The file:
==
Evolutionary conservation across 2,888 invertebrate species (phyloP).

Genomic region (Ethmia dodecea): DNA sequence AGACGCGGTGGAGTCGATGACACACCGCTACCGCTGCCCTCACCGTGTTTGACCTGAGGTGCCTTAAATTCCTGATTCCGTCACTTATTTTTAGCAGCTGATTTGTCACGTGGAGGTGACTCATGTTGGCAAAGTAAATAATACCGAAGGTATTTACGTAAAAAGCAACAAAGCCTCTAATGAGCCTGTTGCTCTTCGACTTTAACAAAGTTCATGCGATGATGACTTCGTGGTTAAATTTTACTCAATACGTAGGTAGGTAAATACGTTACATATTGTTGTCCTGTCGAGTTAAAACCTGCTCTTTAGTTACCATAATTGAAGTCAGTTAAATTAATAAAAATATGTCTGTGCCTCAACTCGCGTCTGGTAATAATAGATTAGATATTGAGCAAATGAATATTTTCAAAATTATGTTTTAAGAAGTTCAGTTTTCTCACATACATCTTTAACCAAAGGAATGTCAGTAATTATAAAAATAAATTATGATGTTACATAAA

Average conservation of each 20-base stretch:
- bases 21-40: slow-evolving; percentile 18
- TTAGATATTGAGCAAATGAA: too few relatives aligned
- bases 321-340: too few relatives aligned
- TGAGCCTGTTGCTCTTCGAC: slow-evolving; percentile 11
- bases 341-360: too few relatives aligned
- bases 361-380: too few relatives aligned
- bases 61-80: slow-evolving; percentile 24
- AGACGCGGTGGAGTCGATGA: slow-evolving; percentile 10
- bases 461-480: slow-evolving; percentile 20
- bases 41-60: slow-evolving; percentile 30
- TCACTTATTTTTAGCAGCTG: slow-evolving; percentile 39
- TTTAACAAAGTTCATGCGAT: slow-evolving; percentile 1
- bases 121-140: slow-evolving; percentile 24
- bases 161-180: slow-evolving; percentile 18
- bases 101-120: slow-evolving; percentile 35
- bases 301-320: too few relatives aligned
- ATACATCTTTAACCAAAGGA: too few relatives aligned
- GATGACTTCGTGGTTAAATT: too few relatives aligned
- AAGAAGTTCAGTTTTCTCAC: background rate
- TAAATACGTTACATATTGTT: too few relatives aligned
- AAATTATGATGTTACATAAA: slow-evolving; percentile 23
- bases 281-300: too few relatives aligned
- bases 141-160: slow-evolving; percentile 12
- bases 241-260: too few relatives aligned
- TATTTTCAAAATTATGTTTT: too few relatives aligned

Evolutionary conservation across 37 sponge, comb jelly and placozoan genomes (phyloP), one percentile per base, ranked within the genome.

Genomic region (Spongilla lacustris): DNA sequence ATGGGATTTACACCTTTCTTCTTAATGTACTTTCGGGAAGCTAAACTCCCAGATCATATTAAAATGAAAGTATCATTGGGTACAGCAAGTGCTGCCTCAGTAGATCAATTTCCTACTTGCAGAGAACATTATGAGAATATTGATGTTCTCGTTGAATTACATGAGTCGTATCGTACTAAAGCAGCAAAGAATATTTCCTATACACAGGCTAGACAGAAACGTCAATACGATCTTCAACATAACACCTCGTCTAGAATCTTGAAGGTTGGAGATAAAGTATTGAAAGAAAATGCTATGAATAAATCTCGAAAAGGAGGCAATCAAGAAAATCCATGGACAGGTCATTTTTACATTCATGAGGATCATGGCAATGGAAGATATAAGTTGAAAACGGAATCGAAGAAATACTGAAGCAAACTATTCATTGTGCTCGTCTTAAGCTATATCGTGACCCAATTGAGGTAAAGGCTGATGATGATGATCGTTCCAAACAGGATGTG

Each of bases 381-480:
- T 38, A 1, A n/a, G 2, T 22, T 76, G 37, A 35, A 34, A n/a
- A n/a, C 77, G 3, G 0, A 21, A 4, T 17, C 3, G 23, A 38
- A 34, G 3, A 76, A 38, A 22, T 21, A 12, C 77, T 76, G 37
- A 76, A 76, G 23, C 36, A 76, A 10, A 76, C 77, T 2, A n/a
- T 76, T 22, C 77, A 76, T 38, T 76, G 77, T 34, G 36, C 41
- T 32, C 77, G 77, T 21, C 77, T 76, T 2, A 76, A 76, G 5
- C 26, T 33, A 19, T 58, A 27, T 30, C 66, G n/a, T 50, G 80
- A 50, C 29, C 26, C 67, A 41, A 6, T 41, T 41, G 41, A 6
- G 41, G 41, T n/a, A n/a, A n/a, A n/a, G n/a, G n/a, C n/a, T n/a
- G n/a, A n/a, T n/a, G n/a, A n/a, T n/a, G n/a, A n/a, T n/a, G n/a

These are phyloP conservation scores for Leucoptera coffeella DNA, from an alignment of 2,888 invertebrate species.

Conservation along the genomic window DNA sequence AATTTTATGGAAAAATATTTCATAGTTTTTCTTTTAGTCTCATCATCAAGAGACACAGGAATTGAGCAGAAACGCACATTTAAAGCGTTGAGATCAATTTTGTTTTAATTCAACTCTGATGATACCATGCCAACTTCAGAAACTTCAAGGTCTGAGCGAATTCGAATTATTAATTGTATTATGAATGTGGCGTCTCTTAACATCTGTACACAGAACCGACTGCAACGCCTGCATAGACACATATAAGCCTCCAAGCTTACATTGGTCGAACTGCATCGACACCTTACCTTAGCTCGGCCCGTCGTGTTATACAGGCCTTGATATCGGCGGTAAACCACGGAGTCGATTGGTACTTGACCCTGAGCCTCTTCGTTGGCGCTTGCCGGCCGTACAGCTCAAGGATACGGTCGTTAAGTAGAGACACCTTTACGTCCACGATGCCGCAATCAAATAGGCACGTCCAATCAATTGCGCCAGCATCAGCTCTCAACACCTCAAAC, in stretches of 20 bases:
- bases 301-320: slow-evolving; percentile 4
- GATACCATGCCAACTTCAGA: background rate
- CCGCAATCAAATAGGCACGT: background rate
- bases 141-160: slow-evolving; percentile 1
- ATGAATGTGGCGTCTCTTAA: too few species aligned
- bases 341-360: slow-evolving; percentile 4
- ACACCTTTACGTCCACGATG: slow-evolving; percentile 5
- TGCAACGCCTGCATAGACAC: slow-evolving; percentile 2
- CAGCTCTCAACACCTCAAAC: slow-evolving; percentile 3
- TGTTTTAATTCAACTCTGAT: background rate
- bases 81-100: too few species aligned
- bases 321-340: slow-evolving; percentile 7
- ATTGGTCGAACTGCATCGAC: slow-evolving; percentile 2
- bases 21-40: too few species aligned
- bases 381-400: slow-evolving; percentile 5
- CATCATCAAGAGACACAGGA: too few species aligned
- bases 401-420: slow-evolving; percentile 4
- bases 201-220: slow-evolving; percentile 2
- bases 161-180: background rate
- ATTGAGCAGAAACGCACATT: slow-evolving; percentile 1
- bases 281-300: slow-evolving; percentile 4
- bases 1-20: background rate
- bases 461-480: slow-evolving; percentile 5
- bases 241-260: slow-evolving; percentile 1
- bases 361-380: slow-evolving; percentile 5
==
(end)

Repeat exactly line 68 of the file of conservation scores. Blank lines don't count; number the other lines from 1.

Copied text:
- bases 361-380: slow-evolving; percentile 5